Session Type: Poster Session (Tuesday)
Session Time: 9:00AM-11:00AM
Background/Purpose: Anifrolumab, a fully human anti–IFN Type I receptor mAb, is under investigation for the treatment of SLE at a dose of 300 mg intravenously (IV) once every 4 weeks (Q4W), as added to Standard of Care (SOC) therapy. As subcutaneous (SC) administration may offer a greater treatment convenience and accessibility for patients, we evaluated the PK, PD, safety, tolerability, and efficacy of SC anifrolumab, when added to SOC in adults with Type I IFN test-high SLE and active skin disease.
Methods: Patients (all fulfilling 1997 ACR SLE criteria) were randomized to the following, added to SOC, for up to 52 weeks (followed by an 8-week follow-up period): anifrolumab 150 mg, anifrolumab 300 mg or corresponding placebo, all SC Q2W (NCT02962960). Primary endpoints: PK (concentration of anifrolumab) and PD (Type I IFN gene suppression) at Week 12. Secondary endpoints: safety, tolerability and immunogenicity of anifrolumab over 52 weeks. Exploratory endpoint: efficacy of SC anifrolumab on active SLE skin disease using change from baseline in Cutaneous Lupus erythematosus disease Area and Severity Index (CLASI) activity score.
Results: Patients (anifrolumab 150 mg [n=14], 300 mg [n=13], placebo [n=9]), were Caucasian (77.8%) or Asian (22.2%); mean age 44.9 years; 89% female; 94% ANA positive; and 64% anti-dsDNA positive. Low C3 or C4 was observed in 53% and 36% of patients, respectively. Baseline mean CLASI and mean total SLEDAI-2K scores were 15.5 and 9.6, respectively. The baseline mean OCS dose differed between treatment groups: 8.2 mg/day prednisone or equivalent for combined anifrolumab groups and 10.3 mg/day for placebo group. The majority (75%) were on stable anti-malarial therapy.
Anifrolumab exhibited nonlinear PK where trough concentration increases were more than dose-proportional (Figure 1A). At Week 12, the median percentage neutralization of the Type I IFN PD signature was 88.0%, 90.7% and 18.5% in the anifrolumab 150 mg, 300 mg, and placebo groups, respectively; suppression was sustained over the 52-week treatment period (Figure 1B). At Week 12, a ≥75% neutralization of the Type I IFN PD signature was observed in 66.7%, 76.9%, and 11.1% of patients in the anifrolumab 150 mg, 300 mg and placebo groups, respectively. Over 52 weeks, 85.2% (combined anifrolumab) and 77.8% (placebo) of patients experienced ≥1 AE (Table 1). Ten SAEs were reported in 6 patients, all in anifrolumab groups (Table 1). The most commonly reported AEs across all treatment groups were upper respiratory tract infection, nasopharyngitis, bronchitis and headache. Anifrolumab exhibited low immunogenicity, with ADA detected post-baseline in only 2 patients and in low titers. No injection site reactions were reported. Greater reductions in CLASI activity score were observed at Week 52 in the anifrolumab 150 mg and 300 mg groups, vs. placebo (–10.2 and –13.2, vs. –6.3, respectively) (Figure 2).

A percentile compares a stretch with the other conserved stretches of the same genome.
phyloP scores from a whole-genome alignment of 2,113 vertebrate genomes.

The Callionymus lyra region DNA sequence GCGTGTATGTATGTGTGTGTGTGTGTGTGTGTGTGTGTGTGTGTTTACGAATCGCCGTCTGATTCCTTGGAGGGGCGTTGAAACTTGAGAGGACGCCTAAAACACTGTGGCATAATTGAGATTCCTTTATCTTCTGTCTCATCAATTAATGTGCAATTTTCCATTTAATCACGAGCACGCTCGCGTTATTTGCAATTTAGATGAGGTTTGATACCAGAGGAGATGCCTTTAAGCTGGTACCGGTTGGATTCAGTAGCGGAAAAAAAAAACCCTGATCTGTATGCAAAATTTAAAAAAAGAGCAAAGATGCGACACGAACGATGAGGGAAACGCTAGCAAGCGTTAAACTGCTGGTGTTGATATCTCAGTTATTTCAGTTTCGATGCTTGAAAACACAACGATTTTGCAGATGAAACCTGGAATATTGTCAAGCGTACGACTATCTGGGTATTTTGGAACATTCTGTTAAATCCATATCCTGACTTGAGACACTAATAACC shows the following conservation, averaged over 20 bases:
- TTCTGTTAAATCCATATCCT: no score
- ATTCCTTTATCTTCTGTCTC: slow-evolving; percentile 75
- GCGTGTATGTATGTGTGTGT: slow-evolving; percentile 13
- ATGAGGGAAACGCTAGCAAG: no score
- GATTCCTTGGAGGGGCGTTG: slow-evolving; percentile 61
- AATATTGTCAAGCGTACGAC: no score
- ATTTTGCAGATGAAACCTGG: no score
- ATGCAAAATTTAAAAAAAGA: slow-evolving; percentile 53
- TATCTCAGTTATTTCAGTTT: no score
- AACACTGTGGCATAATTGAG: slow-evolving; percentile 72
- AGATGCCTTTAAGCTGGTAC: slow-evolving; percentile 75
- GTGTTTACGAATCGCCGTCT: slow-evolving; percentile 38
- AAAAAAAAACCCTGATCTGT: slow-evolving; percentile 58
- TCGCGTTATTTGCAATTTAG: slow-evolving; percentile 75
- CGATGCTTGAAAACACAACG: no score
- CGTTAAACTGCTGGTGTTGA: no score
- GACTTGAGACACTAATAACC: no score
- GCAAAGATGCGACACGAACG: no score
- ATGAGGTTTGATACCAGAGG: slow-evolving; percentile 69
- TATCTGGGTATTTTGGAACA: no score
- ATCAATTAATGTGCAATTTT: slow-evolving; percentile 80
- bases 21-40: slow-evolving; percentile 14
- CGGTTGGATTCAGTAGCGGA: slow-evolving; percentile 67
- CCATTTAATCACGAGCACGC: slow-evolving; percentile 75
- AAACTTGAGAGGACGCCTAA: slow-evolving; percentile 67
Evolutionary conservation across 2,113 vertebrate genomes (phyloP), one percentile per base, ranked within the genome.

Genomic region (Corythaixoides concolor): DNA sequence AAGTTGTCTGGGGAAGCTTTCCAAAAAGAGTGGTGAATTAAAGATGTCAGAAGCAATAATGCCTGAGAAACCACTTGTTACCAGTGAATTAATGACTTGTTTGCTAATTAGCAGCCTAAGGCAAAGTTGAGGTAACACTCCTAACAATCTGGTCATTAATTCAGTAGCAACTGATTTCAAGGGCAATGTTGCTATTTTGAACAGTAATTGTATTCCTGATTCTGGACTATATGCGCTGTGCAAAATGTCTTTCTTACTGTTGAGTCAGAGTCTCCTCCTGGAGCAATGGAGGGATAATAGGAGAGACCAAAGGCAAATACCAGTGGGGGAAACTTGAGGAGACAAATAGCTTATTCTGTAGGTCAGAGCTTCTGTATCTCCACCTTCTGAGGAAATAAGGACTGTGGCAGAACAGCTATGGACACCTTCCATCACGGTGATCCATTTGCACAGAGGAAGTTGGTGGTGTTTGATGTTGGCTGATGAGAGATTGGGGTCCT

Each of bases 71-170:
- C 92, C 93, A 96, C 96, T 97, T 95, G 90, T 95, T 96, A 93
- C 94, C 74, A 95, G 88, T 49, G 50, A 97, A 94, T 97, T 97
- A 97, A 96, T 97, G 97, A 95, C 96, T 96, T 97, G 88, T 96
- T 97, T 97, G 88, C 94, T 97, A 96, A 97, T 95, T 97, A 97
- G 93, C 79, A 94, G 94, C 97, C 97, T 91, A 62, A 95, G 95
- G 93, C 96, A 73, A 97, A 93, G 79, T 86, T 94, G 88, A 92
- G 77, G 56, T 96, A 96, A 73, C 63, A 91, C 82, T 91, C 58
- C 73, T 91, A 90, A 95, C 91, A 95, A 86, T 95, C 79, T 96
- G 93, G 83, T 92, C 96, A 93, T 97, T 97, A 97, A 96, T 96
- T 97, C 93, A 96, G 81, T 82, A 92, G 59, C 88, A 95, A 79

Conclusion: The observed PK/PD profile of SC anifrolumab was consistent with previous studies using IV administration. In addition, SC anifrolumab showed low immunogenicity and an acceptable safety and tolerability profile, similar to previous, larger IV studies in SLE. These findings support further development of SC anifrolumab as a treatment for SLE.
To cite this abstract in AMA style:Bruce I, Nami A, Schwetje E, Pierson M, Chia Y, Kuruvilla D, Abreu G, Tummala R, Lindholm C. PK/PD, Safety and Exploratory Efficacy of Subcutaneous Anifrolumab in SLE: A Phase-II Study in Interferon Type I High Patients with Active Skin Disease [abstract]. Arthritis Rheumatol. 2019; 71 (suppl 10). https://acrabstracts.org/abstract/pk-pd-safety-and-exploratory-efficacy-of-subcutaneous-anifrolumab-in-sle-a-phase-ii-study-in-interferon-type-i-high-patients-with-active-skin-disease/. Accessed January 24, 2020.
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ACR Meeting Abstracts - https://acrabstracts.org/abstract/pk-pd-safety-and-exploratory-efficacy-of-subcutaneous-anifrolumab-in-sle-a-phase-ii-study-in-interferon-type-i-high-patients-with-active-skin-disease/